Saturday, April 4, 2020

REVIEW: 'Home Before Dark' - Hilde Pursues a Lead While Matt Embraces the Individuality of His Daughters in 'The Bird, Man'

AppleTV+'s Home Before Dark - Episode 1.04 "The Bird, Man"

Hilde, Donny and Spoon track down Birdman, a mysterious outcast who may have crucial information about the Richie Fife case.

In 2019, the television industry aired 532 scripted shows across numerous outlets. The way people consume content now is different than it used to be. It happens according to one's own schedule. As such, it's less necessary to provide ample coverage of each episode in any given season from a show. Moreover, it is simply impossible to watch everything. As such, this site provides shorter episodic reviews in order to cover as many shows as possible. With all of that being said, here are my thoughts on the next episode of AppleTV+'s Home Before Dark.

"The Bird, Man" was written by Carla Ching and directed by Rosemary Rodriguez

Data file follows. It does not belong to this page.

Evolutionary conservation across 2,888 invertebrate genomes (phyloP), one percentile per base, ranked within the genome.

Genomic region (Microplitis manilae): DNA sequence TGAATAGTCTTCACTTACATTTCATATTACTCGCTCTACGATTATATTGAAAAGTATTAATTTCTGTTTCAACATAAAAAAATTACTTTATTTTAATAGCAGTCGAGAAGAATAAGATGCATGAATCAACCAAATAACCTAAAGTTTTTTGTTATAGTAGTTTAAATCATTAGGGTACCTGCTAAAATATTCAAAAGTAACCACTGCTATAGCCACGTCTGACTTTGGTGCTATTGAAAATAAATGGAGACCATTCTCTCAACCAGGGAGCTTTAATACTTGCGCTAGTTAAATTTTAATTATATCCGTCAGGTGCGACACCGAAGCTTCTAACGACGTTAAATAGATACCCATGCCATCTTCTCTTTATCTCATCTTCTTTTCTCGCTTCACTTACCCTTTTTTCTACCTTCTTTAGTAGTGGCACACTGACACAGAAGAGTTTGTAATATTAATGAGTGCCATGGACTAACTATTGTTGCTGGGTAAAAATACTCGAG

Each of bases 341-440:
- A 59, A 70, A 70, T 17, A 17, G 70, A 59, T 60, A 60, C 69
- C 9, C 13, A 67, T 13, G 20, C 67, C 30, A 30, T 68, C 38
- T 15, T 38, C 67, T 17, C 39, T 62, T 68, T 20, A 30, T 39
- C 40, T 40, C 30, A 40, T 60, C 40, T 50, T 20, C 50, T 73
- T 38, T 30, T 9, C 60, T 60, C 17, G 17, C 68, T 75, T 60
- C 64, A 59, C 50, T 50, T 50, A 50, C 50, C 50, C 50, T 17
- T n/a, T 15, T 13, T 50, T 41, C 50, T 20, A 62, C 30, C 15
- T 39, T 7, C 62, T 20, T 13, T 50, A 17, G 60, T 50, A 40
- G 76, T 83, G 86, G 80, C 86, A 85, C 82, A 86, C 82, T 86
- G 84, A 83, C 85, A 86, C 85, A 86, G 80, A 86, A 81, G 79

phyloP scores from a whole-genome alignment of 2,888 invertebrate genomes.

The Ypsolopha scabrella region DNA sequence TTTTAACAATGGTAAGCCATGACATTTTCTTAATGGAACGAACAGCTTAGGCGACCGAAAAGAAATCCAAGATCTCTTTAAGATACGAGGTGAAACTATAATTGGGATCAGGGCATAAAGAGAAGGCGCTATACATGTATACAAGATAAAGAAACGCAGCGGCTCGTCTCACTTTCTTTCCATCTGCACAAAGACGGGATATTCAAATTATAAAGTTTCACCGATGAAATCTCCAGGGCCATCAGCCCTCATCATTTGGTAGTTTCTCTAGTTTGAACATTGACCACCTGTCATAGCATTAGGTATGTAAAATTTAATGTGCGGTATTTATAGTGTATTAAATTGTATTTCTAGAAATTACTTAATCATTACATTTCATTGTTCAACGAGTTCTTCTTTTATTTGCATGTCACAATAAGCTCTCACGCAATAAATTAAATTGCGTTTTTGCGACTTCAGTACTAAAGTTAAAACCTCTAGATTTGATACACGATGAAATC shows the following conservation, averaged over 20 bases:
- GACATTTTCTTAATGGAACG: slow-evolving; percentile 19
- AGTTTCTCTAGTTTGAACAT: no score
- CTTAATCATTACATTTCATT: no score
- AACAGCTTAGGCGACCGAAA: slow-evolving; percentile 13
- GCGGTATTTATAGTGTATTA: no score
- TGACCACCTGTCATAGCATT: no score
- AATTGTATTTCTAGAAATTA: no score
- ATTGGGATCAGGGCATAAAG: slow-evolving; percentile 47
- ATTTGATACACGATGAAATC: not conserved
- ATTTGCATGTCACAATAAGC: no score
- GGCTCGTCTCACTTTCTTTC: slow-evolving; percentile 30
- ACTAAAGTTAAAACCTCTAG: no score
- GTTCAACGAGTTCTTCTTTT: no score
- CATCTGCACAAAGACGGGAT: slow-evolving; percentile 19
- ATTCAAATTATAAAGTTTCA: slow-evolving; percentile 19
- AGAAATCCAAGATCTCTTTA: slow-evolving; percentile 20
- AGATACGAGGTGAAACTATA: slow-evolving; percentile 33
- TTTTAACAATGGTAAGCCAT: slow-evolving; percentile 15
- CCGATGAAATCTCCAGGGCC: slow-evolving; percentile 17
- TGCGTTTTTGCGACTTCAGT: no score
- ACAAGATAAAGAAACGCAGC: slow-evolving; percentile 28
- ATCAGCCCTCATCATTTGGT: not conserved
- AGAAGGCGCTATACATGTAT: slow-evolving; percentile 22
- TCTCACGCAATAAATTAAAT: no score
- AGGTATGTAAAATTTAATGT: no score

On one level, Matt and Bridget want to protect their children from the horrors of the world. They don't want their girls to worry after Matt is beaten up by Frank and has to get stitches. They still worry though. It doesn't take much digging for Hilde to discover the blood in the garbage. That freaks them out. They fear the unknown. They jump to the most dire of possibilities. They fear they could be losing their father. He isn't going anywhere. He just remains lost at the moment because he doesn't quite know how to reckon with his past while still being there for his family. Being in Erie Harbor once more has forced him to confront his past actions. Some of them he is still proud of. He told the truth on the stand. He didn't join the mob wanting to convict Sam Gillis for the abduction and likely murder of Richie Fife. However, he also bullied his classmates. It shouldn't have taken him receiving that same, unfair treatment from his community for him to see the error of his ways either. This is the first time he can atone for that as well. Even then, he still views Al as someone who could do something to his daughter. That's the first thing he suggests. Afterwards, he apologizes which has the potential to forge a new dynamic between them. Again, that highlights the power of honesty and the way it can build these friendships. Kim is doing whatever it takes to honor Patty's last request. She may be keeping it a secret for now but that's a way to honor what that friendship was. Of course, she can also see through the ruse that Hilde and her friends create in order to get their hands on a new copy of the tape depicting Richie's abduction. In turn, that inspires them to track down Al to understand how this recording exists and what has happened to it during the past thirty years. The storytelling essentially presents a damning case against the Sheriff of Erie Harbor. He was willing to dismiss any evidence that could potentially exonerate Sam of this crime. He had his suspect. This case was a way for him to build a successful career as an elected official. He has run unopposed for years as Sheriff as a result of his actions and how his community continues to revere him. That may still be the case even after Hilde uses a public forum to ask a crucial question. She wants to know why he never entered the tape into evidence. She wants to know if he forced his son to lie under oath. The public has a right to know if their Sheriff is corrupt. An innocent man could be imprisoned simply because the police department wanted to boost its conviction statistics. They wanted to close as many cases as possible in order to assure the community that they would be safe. That is the narrative that Frank sells the community as he introduces his father. Frank is angered at what Matt reveals to him. He needs to destroy the one piece of evidence that could disrupt everything he has in his life. This is the privilege afforded to him because he was willing to deceive and go along with the lie. He wasn't the mastermind behind that plot. Instead, it was people in power who were more than willing to confine a man of color to a fate behind bars for a crime he didn't commit. Only now is Hilde and her family starting to get him the justice he deserves. And yes, Bridget can talk about the selfish reasons motivating her to do so. Hilde doesn't have that clarity or introspection just yet. She is simply determined to get to the truth. She will do so no matter which rules she breaks. And yes, she constantly finds herself in precarious situations. However, the show wants to reassurance the audience that she is always safe. In fact, her family always props her up and champions the work she is doing. That is special and should always be the message the narrative tries to deliver. It's murky and awkward when it suggests tension within this family unit. There is a way to do that without making it so rudimentary and familiar. The family is trying to be there for each other. They don't always have to succeed. They can get in their own ways sometimes. The show just has to make the effort to ensure that things always revolve around that central idea instead of the fear that more turmoil is set to befall the Lisko family.